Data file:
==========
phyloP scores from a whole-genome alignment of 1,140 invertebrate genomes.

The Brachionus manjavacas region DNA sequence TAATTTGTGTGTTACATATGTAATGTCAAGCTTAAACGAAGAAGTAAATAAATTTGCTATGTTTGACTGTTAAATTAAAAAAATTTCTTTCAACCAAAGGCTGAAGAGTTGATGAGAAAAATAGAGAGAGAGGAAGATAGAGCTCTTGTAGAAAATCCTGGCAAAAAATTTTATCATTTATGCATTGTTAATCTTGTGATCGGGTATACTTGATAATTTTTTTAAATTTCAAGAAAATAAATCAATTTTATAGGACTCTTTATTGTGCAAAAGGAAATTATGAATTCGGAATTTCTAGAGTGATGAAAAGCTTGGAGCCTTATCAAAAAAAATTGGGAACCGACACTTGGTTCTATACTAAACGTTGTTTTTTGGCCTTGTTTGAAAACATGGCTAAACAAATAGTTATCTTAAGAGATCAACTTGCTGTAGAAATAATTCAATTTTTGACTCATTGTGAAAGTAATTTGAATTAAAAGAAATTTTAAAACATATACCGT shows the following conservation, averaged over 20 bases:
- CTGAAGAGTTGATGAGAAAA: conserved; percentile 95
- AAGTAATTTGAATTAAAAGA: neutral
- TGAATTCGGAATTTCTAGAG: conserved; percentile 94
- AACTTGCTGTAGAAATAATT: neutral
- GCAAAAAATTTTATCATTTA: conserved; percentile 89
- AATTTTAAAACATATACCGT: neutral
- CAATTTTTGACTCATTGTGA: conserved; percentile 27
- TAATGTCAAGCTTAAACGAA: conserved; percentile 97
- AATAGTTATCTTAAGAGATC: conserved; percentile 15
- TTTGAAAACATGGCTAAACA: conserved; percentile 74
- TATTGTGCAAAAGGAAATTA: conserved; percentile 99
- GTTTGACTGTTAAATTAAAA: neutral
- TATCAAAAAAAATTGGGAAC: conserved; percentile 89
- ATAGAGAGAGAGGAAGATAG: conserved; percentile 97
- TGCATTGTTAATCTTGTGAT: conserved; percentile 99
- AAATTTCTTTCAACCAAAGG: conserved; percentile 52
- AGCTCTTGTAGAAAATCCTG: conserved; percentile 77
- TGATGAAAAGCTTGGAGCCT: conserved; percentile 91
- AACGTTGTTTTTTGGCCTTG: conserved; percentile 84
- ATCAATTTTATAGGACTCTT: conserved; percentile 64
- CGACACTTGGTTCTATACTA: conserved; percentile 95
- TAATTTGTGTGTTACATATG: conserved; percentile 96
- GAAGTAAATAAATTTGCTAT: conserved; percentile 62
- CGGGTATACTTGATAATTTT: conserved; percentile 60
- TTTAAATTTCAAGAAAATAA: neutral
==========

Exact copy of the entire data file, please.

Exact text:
phyloP scores from a whole-genome alignment of 1,140 invertebrate genomes.

The Brachionus manjavacas region DNA sequence TAATTTGTGTGTTACATATGTAATGTCAAGCTTAAACGAAGAAGTAAATAAATTTGCTATGTTTGACTGTTAAATTAAAAAAATTTCTTTCAACCAAAGGCTGAAGAGTTGATGAGAAAAATAGAGAGAGAGGAAGATAGAGCTCTTGTAGAAAATCCTGGCAAAAAATTTTATCATTTATGCATTGTTAATCTTGTGATCGGGTATACTTGATAATTTTTTTAAATTTCAAGAAAATAAATCAATTTTATAGGACTCTTTATTGTGCAAAAGGAAATTATGAATTCGGAATTTCTAGAGTGATGAAAAGCTTGGAGCCTTATCAAAAAAAATTGGGAACCGACACTTGGTTCTATACTAAACGTTGTTTTTTGGCCTTGTTTGAAAACATGGCTAAACAAATAGTTATCTTAAGAGATCAACTTGCTGTAGAAATAATTCAATTTTTGACTCATTGTGAAAGTAATTTGAATTAAAAGAAATTTTAAAACATATACCGT shows the following conservation, averaged over 20 bases:
- CTGAAGAGTTGATGAGAAAA: conserved; percentile 95
- AAGTAATTTGAATTAAAAGA: neutral
- TGAATTCGGAATTTCTAGAG: conserved; percentile 94
- AACTTGCTGTAGAAATAATT: neutral
- GCAAAAAATTTTATCATTTA: conserved; percentile 89
- AATTTTAAAACATATACCGT: neutral
- CAATTTTTGACTCATTGTGA: conserved; percentile 27
- TAATGTCAAGCTTAAACGAA: conserved; percentile 97
- AATAGTTATCTTAAGAGATC: conserved; percentile 15
- TTTGAAAACATGGCTAAACA: conserved; percentile 74
- TATTGTGCAAAAGGAAATTA: conserved; percentile 99
- GTTTGACTGTTAAATTAAAA: neutral
- TATCAAAAAAAATTGGGAAC: conserved; percentile 89
- ATAGAGAGAGAGGAAGATAG: conserved; percentile 97
- TGCATTGTTAATCTTGTGAT: conserved; percentile 99
- AAATTTCTTTCAACCAAAGG: conserved; percentile 52
- AGCTCTTGTAGAAAATCCTG: conserved; percentile 77
- TGATGAAAAGCTTGGAGCCT: conserved; percentile 91
- AACGTTGTTTTTTGGCCTTG: conserved; percentile 84
- ATCAATTTTATAGGACTCTT: conserved; percentile 64
- CGACACTTGGTTCTATACTA: conserved; percentile 95
- TAATTTGTGTGTTACATATG: conserved; percentile 96
- GAAGTAAATAAATTTGCTAT: conserved; percentile 62
- CGGGTATACTTGATAATTTT: conserved; percentile 60
- TTTAAATTTCAAGAAAATAA: neutral